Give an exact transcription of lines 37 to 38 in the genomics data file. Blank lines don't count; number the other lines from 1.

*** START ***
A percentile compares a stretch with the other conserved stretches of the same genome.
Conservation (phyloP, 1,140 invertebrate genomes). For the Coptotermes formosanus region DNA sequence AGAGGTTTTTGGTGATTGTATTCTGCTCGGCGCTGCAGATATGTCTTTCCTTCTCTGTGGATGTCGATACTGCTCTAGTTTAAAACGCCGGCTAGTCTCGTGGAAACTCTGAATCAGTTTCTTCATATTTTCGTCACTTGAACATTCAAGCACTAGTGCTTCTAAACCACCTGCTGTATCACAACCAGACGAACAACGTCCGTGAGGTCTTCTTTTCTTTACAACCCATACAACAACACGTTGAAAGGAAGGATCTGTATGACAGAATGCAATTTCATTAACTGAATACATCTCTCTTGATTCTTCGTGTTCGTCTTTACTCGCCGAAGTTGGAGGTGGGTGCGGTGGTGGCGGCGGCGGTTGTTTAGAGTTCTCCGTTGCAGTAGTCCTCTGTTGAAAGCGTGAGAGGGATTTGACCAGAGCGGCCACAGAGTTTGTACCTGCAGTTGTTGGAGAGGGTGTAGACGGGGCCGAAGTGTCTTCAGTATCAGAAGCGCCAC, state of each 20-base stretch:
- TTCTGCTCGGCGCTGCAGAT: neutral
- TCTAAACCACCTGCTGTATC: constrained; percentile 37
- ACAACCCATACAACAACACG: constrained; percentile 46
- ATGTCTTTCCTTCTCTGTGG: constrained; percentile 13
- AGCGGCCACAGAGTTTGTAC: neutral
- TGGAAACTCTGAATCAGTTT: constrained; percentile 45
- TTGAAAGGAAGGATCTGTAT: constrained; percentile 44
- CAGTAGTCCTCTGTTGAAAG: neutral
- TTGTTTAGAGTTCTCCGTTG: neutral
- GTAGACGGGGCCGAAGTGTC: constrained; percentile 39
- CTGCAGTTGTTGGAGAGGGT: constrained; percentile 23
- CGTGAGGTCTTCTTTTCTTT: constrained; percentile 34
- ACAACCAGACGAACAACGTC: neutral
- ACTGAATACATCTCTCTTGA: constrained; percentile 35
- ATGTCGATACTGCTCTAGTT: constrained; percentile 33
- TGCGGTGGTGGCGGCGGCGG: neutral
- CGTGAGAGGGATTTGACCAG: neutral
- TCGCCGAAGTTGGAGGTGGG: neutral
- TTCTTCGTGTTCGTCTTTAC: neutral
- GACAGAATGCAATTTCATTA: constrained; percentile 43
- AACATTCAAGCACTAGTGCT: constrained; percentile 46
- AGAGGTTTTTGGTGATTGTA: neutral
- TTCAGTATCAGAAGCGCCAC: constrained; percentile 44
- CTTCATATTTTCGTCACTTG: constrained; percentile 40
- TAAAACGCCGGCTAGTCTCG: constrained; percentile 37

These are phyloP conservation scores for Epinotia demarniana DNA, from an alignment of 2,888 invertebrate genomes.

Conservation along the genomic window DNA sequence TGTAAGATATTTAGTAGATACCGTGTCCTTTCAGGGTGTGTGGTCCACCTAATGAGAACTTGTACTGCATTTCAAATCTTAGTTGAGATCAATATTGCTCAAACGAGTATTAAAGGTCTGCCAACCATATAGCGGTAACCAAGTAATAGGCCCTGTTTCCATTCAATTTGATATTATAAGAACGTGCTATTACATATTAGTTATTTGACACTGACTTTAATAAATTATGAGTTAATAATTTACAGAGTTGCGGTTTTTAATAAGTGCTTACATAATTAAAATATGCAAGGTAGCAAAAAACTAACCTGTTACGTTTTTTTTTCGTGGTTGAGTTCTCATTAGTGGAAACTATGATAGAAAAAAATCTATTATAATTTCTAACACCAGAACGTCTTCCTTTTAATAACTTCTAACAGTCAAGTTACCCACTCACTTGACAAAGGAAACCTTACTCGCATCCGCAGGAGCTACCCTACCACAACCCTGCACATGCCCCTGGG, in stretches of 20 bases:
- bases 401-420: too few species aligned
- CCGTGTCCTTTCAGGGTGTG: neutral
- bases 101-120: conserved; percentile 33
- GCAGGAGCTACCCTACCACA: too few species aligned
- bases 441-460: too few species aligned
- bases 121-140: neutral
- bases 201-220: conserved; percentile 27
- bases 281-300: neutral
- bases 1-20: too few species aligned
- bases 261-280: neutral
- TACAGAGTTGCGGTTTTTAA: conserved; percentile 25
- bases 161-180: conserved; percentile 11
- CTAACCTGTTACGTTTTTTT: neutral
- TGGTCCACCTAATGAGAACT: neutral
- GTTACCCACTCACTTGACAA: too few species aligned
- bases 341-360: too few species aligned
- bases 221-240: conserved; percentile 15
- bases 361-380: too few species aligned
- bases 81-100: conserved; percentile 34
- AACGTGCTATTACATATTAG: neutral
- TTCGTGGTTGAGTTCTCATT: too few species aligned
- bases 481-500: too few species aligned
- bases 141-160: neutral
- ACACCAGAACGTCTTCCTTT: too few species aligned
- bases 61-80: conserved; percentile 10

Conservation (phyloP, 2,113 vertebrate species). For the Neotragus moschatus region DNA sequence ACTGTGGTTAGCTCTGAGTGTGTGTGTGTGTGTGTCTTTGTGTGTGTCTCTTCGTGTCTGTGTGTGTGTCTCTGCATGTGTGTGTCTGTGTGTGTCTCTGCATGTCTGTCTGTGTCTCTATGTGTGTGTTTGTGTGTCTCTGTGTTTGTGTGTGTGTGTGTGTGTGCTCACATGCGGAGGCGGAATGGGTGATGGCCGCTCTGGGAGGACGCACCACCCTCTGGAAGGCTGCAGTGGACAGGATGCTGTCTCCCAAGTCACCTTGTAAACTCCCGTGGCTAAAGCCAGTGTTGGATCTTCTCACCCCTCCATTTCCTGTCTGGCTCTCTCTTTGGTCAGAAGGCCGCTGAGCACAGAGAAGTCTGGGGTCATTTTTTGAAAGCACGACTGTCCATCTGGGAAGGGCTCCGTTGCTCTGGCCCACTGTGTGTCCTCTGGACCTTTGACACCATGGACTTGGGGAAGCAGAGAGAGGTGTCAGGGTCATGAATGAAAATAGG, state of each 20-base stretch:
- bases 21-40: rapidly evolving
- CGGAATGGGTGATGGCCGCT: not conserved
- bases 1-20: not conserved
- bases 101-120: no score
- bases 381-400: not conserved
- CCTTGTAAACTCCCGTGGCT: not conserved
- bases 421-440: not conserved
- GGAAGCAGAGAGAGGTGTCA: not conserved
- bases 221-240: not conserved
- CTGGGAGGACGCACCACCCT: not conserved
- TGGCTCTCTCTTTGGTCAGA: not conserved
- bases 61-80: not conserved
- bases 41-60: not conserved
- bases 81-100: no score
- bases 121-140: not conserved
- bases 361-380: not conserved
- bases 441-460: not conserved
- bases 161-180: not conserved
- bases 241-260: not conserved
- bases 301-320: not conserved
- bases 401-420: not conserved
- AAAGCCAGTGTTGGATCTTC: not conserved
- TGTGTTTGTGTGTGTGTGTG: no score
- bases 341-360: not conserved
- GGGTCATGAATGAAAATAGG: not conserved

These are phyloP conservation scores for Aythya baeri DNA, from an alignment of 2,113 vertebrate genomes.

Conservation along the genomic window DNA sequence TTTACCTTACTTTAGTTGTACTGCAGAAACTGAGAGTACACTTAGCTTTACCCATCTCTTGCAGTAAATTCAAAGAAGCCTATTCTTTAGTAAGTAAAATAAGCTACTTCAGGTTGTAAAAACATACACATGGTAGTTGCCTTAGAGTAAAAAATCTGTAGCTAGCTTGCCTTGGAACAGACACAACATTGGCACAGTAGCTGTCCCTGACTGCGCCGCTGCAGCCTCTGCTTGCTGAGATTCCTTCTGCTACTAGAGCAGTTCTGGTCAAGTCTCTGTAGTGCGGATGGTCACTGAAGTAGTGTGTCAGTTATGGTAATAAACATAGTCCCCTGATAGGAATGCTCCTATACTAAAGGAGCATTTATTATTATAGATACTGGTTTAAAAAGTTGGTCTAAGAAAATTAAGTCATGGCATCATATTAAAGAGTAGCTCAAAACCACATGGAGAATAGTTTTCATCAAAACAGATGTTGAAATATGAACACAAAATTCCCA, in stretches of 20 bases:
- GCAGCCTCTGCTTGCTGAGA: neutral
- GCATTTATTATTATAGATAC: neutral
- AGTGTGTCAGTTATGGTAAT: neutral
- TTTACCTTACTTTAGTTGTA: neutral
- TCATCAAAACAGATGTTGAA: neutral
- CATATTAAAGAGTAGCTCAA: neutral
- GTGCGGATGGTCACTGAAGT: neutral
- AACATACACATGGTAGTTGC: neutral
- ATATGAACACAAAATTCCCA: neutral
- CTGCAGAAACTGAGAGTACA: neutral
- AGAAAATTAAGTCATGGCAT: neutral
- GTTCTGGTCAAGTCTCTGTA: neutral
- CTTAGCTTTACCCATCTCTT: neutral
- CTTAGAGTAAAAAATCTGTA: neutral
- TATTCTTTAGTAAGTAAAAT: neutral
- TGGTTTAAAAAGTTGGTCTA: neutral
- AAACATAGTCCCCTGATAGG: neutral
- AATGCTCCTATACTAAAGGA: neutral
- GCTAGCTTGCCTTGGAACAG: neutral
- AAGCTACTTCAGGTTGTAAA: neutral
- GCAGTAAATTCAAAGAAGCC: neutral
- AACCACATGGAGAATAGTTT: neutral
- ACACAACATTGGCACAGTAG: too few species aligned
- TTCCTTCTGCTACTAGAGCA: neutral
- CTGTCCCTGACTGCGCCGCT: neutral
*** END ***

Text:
- bases 281-300: neutral
- bases 1-20: too few species aligned